Open Access

Health service availability and health seeking behaviour in resource poor settings: evidence from Mozambique

Health Economics Review20155:26

DOI: 10.1186/s13561-015-0062-6

Received: 28 April 2015

Accepted: 17 August 2015

Published: 2 September 2015

Abstract

Low-income countries are plagued by a high burden of preventable and curable disease as well as unmet need for healthcare, but detailed microeconomic evidence on the relationship between supply-side factors and service use is limited. Causality has rarely been assessed due to the challenges posed by the endogeneity of health service supply.

In this study, using data from Mozambique, we investigate the effect of healthcare service availability, measured as the type of health facilities and their level of staffing and equipment, on the individual decision to seek care. We apply an instrumental variable approach to test for causality in the effect of staff and equipment availability on the decision to seek care and we explore heterogeneous effects based on the distance of households to the closest health facility.

We find that living in the proximity of a health facility increases the probability of seeking care. A greater availability of referral health services in the locality has no significant effect on decision to seek care, while greater availability of staff and equipment increases the probability of seeking care when ill. Demand side barriers to health care use exist, but have a smaller impact when health care services are available within one hour walking distance.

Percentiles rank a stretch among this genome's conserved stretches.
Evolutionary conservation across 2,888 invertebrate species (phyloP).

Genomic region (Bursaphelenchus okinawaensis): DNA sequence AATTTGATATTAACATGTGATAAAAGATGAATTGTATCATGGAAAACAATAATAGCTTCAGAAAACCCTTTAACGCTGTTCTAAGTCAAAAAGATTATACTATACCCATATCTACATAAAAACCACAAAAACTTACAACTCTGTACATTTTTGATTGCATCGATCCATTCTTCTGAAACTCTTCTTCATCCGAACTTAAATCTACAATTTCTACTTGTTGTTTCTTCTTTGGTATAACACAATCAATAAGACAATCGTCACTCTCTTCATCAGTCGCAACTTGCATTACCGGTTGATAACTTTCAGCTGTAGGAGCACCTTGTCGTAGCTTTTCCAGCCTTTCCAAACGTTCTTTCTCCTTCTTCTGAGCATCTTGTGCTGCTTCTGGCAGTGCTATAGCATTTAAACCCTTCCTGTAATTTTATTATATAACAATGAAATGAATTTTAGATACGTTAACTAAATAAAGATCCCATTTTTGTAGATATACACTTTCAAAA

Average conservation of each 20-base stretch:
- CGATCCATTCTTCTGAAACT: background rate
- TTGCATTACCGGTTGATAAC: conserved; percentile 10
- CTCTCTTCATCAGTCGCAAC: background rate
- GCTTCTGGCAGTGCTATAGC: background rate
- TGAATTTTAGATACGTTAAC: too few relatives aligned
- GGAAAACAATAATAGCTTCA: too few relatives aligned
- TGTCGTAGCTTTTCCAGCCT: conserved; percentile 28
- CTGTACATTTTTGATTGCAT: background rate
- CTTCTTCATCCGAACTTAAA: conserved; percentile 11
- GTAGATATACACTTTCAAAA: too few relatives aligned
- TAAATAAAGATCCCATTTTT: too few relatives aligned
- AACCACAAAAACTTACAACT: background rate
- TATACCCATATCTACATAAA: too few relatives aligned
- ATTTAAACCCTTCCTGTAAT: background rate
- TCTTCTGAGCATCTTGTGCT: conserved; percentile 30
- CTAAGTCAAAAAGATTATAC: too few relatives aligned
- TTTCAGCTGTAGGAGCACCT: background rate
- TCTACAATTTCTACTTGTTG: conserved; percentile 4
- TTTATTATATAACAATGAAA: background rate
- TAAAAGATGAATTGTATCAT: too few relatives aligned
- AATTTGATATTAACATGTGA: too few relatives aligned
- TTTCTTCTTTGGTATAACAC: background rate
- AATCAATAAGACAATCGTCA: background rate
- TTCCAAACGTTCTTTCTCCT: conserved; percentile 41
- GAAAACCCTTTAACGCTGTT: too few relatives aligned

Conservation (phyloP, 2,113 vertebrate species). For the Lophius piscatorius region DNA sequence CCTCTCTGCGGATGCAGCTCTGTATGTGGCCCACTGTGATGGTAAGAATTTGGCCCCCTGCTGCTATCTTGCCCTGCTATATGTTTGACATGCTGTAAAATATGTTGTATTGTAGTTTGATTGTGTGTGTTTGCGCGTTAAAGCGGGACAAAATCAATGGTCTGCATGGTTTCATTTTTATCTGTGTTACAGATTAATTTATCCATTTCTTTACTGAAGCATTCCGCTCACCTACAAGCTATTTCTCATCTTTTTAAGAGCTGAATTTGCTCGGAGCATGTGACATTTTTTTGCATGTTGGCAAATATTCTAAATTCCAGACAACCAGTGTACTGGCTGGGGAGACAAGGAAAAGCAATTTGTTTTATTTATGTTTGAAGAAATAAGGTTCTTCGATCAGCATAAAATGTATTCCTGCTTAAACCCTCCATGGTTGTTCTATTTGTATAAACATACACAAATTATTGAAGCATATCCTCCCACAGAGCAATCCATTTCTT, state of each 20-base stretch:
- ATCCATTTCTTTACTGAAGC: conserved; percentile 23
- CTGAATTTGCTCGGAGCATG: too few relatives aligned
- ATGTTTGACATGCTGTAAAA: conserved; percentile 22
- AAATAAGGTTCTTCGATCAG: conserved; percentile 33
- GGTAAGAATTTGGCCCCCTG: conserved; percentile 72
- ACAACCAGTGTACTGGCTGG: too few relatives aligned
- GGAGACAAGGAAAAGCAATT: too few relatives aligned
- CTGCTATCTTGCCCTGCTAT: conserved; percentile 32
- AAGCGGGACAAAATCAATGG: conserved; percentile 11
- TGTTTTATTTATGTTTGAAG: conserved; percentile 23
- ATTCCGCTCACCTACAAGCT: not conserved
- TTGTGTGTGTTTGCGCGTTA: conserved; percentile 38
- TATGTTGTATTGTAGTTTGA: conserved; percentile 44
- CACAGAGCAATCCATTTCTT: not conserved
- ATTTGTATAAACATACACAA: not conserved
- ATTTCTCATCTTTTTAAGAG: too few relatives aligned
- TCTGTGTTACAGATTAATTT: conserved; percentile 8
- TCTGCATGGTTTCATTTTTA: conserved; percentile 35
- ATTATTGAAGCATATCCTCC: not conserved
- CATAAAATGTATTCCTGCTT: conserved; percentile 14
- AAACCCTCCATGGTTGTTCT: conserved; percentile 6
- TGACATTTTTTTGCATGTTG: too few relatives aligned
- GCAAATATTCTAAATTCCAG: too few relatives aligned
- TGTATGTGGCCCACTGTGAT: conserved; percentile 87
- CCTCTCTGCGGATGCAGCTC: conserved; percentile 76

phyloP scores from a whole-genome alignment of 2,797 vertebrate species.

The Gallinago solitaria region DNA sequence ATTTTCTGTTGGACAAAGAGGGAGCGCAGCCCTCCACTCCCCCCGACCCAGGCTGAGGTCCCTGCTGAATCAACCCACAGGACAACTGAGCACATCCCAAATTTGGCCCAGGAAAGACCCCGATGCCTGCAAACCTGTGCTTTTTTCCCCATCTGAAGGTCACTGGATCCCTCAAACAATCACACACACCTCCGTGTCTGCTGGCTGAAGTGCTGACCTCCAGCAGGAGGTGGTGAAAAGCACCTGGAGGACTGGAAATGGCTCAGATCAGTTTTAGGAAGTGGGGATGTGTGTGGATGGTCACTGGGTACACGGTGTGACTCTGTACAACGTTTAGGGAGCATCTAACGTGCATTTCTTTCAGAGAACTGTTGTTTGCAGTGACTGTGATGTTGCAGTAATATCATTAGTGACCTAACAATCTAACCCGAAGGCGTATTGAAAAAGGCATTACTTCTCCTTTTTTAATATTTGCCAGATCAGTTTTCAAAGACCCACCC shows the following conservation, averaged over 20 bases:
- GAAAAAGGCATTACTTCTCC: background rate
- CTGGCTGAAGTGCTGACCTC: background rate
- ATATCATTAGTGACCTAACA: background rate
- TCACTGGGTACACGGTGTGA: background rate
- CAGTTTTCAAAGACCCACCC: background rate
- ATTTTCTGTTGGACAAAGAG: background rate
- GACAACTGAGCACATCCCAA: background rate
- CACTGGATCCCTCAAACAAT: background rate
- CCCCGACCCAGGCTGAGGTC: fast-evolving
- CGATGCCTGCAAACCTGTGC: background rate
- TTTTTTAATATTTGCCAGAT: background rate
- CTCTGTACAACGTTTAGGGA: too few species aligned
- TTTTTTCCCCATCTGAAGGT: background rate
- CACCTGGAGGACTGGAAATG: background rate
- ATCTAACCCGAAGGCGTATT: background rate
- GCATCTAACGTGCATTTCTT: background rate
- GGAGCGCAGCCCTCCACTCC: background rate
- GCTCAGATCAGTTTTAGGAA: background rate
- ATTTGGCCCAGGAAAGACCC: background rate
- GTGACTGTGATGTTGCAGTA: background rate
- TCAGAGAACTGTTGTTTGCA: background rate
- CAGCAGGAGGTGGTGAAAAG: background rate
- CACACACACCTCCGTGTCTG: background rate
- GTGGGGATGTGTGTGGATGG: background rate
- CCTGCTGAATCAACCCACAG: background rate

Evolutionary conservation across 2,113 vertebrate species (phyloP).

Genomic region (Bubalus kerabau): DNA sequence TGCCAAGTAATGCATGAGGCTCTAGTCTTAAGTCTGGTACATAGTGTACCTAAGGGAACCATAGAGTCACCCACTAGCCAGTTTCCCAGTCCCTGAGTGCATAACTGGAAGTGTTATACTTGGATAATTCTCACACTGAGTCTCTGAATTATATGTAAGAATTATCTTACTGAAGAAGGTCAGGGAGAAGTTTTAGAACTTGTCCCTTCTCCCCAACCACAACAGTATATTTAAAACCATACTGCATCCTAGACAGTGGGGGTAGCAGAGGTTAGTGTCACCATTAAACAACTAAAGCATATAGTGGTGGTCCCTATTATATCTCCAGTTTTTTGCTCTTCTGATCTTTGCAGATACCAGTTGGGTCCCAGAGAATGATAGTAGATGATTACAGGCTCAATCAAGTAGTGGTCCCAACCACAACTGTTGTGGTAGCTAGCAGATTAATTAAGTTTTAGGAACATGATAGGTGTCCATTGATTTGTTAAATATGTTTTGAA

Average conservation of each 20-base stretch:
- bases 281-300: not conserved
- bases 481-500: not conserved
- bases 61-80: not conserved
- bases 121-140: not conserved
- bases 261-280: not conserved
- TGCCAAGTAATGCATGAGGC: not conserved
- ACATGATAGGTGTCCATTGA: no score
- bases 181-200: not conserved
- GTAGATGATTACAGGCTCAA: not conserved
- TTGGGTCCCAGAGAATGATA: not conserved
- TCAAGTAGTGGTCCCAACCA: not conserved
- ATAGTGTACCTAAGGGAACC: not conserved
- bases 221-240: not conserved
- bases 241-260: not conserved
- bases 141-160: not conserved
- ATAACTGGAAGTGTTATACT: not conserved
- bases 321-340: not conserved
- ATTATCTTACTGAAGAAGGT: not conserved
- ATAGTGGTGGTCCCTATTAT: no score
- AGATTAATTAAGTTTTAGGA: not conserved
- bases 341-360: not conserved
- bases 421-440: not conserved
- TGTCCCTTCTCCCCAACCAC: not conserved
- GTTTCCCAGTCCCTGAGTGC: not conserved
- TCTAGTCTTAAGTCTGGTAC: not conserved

Keywords

Health seeking behaviour Demand for health care Health care availability Reverse causality Instrumental variables Mozambique

Introduction

Despite the high burden of preventable and curable disease in Low and Middle-Income Countries (LMICs) [1], there is considerable unmet need for health care [2]. Service availability is still limited and numerous barriers to access exist [3], preventing service use especially for the poorer socio-economic groups [4, 5]. Given these premises, exploring the determinants of service utilisation is central to identifying the causes of inequalities in health and health care. Especially where service provision is constrained and unequal across geographic areas, quantifying the causal effect of health care supply on use is key to understand inequity in all dimensions of health care financing and provision. Identifying the separate effects of supply and demand-side determinants of health care use may provide indications to policy makers about the most effective levers to increase access and encourage the use of services when needed.

The empirical literature on the determinants of health care use in LMICs has mostly relied on household survey data. Health seeking behaviour has been analysed by estimating the individual probability of seeking care when ill, or the probability of choosing a specific type of provider [611]. Due to the limited data on health care services available to the household, most studies have focused on the influence of demand-side factors, including individual demographic and socio-economic characteristics, as well as the indirect cost of using services, proxied by the travel time to the nearest health facility (HF). This body of literature highlights the existence of demand-side barriers to service use such as household geographic remoteness (and therefore difficulties in reaching the providers), low education levels, cultural aspects and poor economic conditions.